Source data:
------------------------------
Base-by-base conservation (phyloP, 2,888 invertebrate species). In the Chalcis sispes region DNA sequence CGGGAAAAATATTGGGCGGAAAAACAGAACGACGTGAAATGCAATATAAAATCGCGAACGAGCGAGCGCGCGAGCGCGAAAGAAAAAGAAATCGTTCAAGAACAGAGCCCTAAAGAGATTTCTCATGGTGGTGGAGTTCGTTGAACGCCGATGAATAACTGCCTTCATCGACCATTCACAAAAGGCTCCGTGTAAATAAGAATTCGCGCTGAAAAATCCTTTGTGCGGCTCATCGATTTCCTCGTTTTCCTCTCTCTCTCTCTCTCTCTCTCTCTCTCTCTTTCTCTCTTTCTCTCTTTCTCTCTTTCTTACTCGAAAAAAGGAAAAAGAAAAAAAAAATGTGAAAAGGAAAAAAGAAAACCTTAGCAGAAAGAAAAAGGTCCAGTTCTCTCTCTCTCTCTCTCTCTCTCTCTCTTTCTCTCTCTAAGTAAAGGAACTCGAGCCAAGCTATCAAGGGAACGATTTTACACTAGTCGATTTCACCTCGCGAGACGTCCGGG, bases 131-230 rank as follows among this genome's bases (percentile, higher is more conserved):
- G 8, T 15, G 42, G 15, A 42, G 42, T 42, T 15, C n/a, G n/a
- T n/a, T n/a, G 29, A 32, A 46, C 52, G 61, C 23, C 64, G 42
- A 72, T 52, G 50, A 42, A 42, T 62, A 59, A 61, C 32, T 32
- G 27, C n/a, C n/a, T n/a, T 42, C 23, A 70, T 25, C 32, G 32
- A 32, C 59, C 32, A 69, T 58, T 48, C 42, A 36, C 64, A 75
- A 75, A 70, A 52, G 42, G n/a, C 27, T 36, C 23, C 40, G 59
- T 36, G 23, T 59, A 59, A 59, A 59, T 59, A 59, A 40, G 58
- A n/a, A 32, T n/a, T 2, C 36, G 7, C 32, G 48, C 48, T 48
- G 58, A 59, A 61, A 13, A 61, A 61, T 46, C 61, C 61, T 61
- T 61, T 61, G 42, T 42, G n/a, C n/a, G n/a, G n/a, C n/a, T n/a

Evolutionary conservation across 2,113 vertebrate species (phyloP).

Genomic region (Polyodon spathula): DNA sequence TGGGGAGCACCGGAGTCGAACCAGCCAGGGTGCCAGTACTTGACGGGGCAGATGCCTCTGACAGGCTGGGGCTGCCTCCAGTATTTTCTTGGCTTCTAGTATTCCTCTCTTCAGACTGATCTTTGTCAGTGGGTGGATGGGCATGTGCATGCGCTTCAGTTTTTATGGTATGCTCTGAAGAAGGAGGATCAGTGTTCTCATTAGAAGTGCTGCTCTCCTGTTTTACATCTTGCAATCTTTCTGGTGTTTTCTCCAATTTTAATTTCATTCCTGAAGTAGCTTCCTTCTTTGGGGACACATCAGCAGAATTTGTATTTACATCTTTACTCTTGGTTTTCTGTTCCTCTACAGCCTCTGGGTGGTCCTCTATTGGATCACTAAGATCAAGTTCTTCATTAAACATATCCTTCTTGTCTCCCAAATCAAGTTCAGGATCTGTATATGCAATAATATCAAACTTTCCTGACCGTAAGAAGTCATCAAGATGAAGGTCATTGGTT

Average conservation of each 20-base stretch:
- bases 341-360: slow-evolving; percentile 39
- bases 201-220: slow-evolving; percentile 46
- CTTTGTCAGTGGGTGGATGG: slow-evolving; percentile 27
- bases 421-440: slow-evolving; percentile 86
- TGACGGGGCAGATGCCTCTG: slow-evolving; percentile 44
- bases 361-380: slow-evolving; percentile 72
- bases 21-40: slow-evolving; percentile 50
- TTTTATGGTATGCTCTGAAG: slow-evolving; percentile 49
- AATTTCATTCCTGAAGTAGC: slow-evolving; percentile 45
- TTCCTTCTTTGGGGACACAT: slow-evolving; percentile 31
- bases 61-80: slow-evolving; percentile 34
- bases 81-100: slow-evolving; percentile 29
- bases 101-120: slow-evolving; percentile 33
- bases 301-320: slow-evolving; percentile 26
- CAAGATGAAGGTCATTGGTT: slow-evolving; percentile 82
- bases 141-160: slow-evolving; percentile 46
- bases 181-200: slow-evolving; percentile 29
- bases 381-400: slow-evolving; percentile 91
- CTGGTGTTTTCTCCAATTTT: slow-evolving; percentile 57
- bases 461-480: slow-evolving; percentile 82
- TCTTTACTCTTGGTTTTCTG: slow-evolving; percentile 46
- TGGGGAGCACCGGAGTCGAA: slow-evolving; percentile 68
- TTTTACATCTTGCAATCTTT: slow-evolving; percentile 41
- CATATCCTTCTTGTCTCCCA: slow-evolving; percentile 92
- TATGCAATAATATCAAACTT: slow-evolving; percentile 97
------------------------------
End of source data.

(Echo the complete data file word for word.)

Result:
Base-by-base conservation (phyloP, 2,888 invertebrate species). In the Chalcis sispes region DNA sequence CGGGAAAAATATTGGGCGGAAAAACAGAACGACGTGAAATGCAATATAAAATCGCGAACGAGCGAGCGCGCGAGCGCGAAAGAAAAAGAAATCGTTCAAGAACAGAGCCCTAAAGAGATTTCTCATGGTGGTGGAGTTCGTTGAACGCCGATGAATAACTGCCTTCATCGACCATTCACAAAAGGCTCCGTGTAAATAAGAATTCGCGCTGAAAAATCCTTTGTGCGGCTCATCGATTTCCTCGTTTTCCTCTCTCTCTCTCTCTCTCTCTCTCTCTCTCTTTCTCTCTTTCTCTCTTTCTCTCTTTCTTACTCGAAAAAAGGAAAAAGAAAAAAAAAATGTGAAAAGGAAAAAAGAAAACCTTAGCAGAAAGAAAAAGGTCCAGTTCTCTCTCTCTCTCTCTCTCTCTCTCTCTTTCTCTCTCTAAGTAAAGGAACTCGAGCCAAGCTATCAAGGGAACGATTTTACACTAGTCGATTTCACCTCGCGAGACGTCCGGG, bases 131-230 rank as follows among this genome's bases (percentile, higher is more conserved):
- G 8, T 15, G 42, G 15, A 42, G 42, T 42, T 15, C n/a, G n/a
- T n/a, T n/a, G 29, A 32, A 46, C 52, G 61, C 23, C 64, G 42
- A 72, T 52, G 50, A 42, A 42, T 62, A 59, A 61, C 32, T 32
- G 27, C n/a, C n/a, T n/a, T 42, C 23, A 70, T 25, C 32, G 32
- A 32, C 59, C 32, A 69, T 58, T 48, C 42, A 36, C 64, A 75
- A 75, A 70, A 52, G 42, G n/a, C 27, T 36, C 23, C 40, G 59
- T 36, G 23, T 59, A 59, A 59, A 59, T 59, A 59, A 40, G 58
- A n/a, A 32, T n/a, T 2, C 36, G 7, C 32, G 48, C 48, T 48
- G 58, A 59, A 61, A 13, A 61, A 61, T 46, C 61, C 61, T 61
- T 61, T 61, G 42, T 42, G n/a, C n/a, G n/a, G n/a, C n/a, T n/a

Evolutionary conservation across 2,113 vertebrate species (phyloP).

Genomic region (Polyodon spathula): DNA sequence TGGGGAGCACCGGAGTCGAACCAGCCAGGGTGCCAGTACTTGACGGGGCAGATGCCTCTGACAGGCTGGGGCTGCCTCCAGTATTTTCTTGGCTTCTAGTATTCCTCTCTTCAGACTGATCTTTGTCAGTGGGTGGATGGGCATGTGCATGCGCTTCAGTTTTTATGGTATGCTCTGAAGAAGGAGGATCAGTGTTCTCATTAGAAGTGCTGCTCTCCTGTTTTACATCTTGCAATCTTTCTGGTGTTTTCTCCAATTTTAATTTCATTCCTGAAGTAGCTTCCTTCTTTGGGGACACATCAGCAGAATTTGTATTTACATCTTTACTCTTGGTTTTCTGTTCCTCTACAGCCTCTGGGTGGTCCTCTATTGGATCACTAAGATCAAGTTCTTCATTAAACATATCCTTCTTGTCTCCCAAATCAAGTTCAGGATCTGTATATGCAATAATATCAAACTTTCCTGACCGTAAGAAGTCATCAAGATGAAGGTCATTGGTT

Average conservation of each 20-base stretch:
- bases 341-360: slow-evolving; percentile 39
- bases 201-220: slow-evolving; percentile 46
- CTTTGTCAGTGGGTGGATGG: slow-evolving; percentile 27
- bases 421-440: slow-evolving; percentile 86
- TGACGGGGCAGATGCCTCTG: slow-evolving; percentile 44
- bases 361-380: slow-evolving; percentile 72
- bases 21-40: slow-evolving; percentile 50
- TTTTATGGTATGCTCTGAAG: slow-evolving; percentile 49
- AATTTCATTCCTGAAGTAGC: slow-evolving; percentile 45
- TTCCTTCTTTGGGGACACAT: slow-evolving; percentile 31
- bases 61-80: slow-evolving; percentile 34
- bases 81-100: slow-evolving; percentile 29
- bases 101-120: slow-evolving; percentile 33
- bases 301-320: slow-evolving; percentile 26
- CAAGATGAAGGTCATTGGTT: slow-evolving; percentile 82
- bases 141-160: slow-evolving; percentile 46
- bases 181-200: slow-evolving; percentile 29
- bases 381-400: slow-evolving; percentile 91
- CTGGTGTTTTCTCCAATTTT: slow-evolving; percentile 57
- bases 461-480: slow-evolving; percentile 82
- TCTTTACTCTTGGTTTTCTG: slow-evolving; percentile 46
- TGGGGAGCACCGGAGTCGAA: slow-evolving; percentile 68
- TTTTACATCTTGCAATCTTT: slow-evolving; percentile 41
- CATATCCTTCTTGTCTCCCA: slow-evolving; percentile 92
- TATGCAATAATATCAAACTT: slow-evolving; percentile 97